Some persons are happy with romantic candlelight, reasons not to cook, time to sit back, and enjoy the night sky and take a deep relaxing breath. Others feel they have been robbed of time to do all the things they planned and they get downright testy. I waver between these moods depending on just how many times it happens in a week.
To overcome my frustration at not being able to use the computer, the stove, the vacuum, etc., I now have posted a list of things that I can do without power – things I don't regularly find time for. A long walk with the dog, replanting plants, cleaning out the car, reading a good book, taking a swim, writing letters or visiting an elderly neighbor don't require power and can certainly make the day complete.
SUGGESTIONS for the SEASON:
The sun at this time of year is brutal. Move your plants to more shaded areas and remember to water each evening so they have time to absorb it before they get hot again.
Mosquito time is upon us. Check for items sitting around outside your house that collect water and empty them. Try some of those donuts you can pick up at Sea Chest to keep standing water from becoming a breeding ground. Do not use them in drinking water storage. A good spray of your own body every morning with Cutters Backwoods with Deet should deter the bites.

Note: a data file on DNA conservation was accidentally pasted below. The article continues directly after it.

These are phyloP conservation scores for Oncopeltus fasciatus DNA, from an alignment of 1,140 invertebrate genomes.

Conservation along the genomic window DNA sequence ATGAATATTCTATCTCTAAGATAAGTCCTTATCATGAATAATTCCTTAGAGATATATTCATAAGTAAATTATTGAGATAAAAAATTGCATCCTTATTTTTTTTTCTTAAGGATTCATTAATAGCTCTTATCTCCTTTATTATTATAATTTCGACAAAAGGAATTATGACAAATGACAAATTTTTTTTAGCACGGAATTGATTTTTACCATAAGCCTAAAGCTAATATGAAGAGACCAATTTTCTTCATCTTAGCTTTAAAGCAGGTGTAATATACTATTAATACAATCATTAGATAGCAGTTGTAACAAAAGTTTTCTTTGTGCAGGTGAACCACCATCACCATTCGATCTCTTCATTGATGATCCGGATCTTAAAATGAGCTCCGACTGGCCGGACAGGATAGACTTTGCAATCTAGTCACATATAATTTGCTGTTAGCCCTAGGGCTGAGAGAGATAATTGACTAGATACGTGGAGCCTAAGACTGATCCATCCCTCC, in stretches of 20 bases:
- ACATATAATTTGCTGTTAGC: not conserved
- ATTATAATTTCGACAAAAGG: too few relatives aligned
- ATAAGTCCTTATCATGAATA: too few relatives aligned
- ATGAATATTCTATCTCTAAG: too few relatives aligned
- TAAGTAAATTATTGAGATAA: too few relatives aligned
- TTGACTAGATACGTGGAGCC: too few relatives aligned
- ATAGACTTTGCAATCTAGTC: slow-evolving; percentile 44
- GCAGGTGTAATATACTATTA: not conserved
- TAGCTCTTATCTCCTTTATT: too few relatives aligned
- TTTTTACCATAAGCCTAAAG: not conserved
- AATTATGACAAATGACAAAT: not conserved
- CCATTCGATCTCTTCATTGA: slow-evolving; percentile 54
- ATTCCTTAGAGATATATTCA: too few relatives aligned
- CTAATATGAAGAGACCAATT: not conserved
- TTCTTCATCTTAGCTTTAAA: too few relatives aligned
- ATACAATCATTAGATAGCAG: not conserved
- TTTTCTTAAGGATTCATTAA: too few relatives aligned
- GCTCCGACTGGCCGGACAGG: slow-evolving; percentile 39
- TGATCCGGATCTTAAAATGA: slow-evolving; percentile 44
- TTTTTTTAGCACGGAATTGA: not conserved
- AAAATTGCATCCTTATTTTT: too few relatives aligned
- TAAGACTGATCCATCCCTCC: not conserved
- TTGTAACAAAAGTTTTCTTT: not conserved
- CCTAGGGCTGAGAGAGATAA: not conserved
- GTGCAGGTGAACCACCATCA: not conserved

For screen repair, Louis at The VI Mobile Screen Shop (715-3288) will pick them up, repair them with nylon screen and reinstall them.
Cistern water is particularly dirty with these first rains of the season. Your cistern could use some extra treatment, maybe a good cleaning before it fills up again, certainly a new filter. Plug the overflows and seal spaces around the down spouts to keep out mosquitoes, frogs and lizards. E.D. Plumbing 774-1150 can help you take care of it.
Unless you prefer to live dangerously it might be beneficial to your health to have your water tested at Caribbean Safe Water Lab 776-5222. You can take a sample to them and you get the results in 24 hours.